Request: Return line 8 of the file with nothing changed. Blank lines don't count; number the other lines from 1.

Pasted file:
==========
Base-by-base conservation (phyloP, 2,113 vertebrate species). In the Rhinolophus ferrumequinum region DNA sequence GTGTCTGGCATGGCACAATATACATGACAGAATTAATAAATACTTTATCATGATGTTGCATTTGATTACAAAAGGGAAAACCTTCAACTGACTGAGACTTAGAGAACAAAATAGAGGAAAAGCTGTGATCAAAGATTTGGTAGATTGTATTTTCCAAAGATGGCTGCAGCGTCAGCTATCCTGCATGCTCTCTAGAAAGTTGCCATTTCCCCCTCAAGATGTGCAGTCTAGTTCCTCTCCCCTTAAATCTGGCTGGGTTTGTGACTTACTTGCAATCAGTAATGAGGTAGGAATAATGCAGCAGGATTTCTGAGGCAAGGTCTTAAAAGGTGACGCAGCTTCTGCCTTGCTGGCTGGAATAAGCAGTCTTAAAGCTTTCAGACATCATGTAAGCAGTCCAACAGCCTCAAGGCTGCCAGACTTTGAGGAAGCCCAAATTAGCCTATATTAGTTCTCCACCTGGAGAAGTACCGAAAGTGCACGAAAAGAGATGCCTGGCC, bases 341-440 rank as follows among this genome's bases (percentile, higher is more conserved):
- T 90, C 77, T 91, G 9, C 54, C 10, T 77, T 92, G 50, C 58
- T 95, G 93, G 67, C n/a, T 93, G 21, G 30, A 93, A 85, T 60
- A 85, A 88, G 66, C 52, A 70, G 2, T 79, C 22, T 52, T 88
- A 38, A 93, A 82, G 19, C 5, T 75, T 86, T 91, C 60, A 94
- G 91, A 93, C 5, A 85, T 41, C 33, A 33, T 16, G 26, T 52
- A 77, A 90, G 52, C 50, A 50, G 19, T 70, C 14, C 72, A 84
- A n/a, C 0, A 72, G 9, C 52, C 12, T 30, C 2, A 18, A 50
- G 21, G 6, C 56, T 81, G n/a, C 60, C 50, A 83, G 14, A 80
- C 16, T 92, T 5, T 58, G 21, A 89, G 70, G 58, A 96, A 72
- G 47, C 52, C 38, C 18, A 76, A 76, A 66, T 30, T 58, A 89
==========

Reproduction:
- A n/a, C 0, A 72, G 9, C 52, C 12, T 30, C 2, A 18, A 50